W3C home > Mailing lists > Public > ietf-discuss@w3.org > March 1999

RE: need a reviewer (or three) for draft-cai-ssdp-v1-00.txt

From: Koen Holtman <Koen.Holtman@cern.ch>
Date: Thu, 11 Mar 1999 10:19:43 +0100 (MET)
To: Yaron Goland <yarong@microsoft.com>
cc: "'Keith Moore'" <moore@cs.utk.edu>, web@apps.ietf.org, discuss@apps.ietf.org
Message-ID: <Pine.GSO.3.95a.990311094356.11245s-100000@suncms33.cern.ch>


On Wed, 10 Mar 1999, Yaron Goland wrote:

    [Yaron:]
> > > P.S. As for HTTP's complexity. HTTP itself is an unbelievably simple
> > > protocol. The problem is that it has inherited a lot of 
> > cruft over the
> > > years, 99.99% of which is optional and not widely 
> > supported. I believe that
> > > what the world really needs is a re-written version of the 
> > HTTP spec. One
> > > organized into a more rational structure which shows the 
> > true beauty of
> > > HTTP's layered architecture. I would be willing to bet that 
> > one could write
> > > a spec providing the absolute bare minimum information 
> > needed to create a
> > > compliant client/proxy/server in 20 pages.
> > 

    [Kieth:]
> > That seems like a stretch - in particular the interaction of cacheing
> > proxies is just too complex.  But I'd love to see somebody try.
> > 
> 
> Caching proxies are simple, **IF** you only do the basic caching that actual
> works. People run into problems when they try to get fancy and support
> features no one needs or uses. I would bet you could explain the entire
> minimally compliant/maximally useful HTTP proxy caching system in two pages.

Yes, I agree here, a compliant/useful HTTP proxy cache specification does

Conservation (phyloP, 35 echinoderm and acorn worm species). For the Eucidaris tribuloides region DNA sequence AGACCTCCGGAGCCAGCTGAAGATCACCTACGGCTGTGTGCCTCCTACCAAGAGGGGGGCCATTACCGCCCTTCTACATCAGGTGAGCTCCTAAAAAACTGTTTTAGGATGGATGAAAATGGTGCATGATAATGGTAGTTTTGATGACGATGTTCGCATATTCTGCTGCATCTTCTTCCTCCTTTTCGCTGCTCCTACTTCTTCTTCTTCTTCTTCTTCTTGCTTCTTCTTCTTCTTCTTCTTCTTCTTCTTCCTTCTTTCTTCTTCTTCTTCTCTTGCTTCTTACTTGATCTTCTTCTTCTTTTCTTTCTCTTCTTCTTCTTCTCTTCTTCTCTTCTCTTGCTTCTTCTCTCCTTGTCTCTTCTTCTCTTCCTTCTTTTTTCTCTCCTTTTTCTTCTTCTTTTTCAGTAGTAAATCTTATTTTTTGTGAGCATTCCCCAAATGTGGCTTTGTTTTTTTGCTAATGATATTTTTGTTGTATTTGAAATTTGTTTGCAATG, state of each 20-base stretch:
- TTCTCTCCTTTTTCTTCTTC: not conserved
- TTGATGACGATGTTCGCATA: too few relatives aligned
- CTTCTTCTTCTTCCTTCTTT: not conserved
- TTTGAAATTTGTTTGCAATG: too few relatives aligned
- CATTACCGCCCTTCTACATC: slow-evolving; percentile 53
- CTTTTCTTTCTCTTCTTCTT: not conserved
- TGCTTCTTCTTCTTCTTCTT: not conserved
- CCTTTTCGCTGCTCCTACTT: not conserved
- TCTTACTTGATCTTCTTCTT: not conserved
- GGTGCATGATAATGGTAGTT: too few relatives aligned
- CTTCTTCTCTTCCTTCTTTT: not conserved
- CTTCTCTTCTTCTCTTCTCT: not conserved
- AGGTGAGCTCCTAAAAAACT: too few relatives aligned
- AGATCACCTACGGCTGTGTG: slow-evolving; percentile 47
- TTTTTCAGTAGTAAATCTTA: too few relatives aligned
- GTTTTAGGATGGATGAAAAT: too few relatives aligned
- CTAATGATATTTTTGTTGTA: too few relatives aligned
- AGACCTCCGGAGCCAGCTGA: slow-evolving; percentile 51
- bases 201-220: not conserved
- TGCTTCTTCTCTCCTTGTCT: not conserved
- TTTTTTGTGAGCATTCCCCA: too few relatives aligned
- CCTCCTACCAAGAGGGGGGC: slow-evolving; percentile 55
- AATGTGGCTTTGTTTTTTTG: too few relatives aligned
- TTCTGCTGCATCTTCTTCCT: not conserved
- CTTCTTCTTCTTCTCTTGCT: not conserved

not have to be very long.  More exotic things like Vary and the merging of
range responses can be left out.  Even a lot of the cache-control
directives can be left out, by speficying that they should all be treated
as 'don't cache'. 

It is true that caching proxies can interact in very complex ways, this is
unfortunate but it was unavoidable in HTTP/1.1.  We already had an
installed base we needed to be compatible with, and this installed base
included design decisions that were subtly wrong in retrospect. 

But proxy implementers can blisfully ignore most of the proxy interaction
complexity, if the goal is just complicance.  HTTP/1.1 puts the problem
of dealing with the complexity on the plate of dynamic web content
designers and (especially) protocol extension designers. 

One of the projects way down on my 'todo' list is to take HTTP/1.1, drop
lots of stuff, straighten out the layering, and write the result up in a
small document called 'http light'. 


Koen.
Received on Thursday, 11 March 1999 04:21:12 UTC

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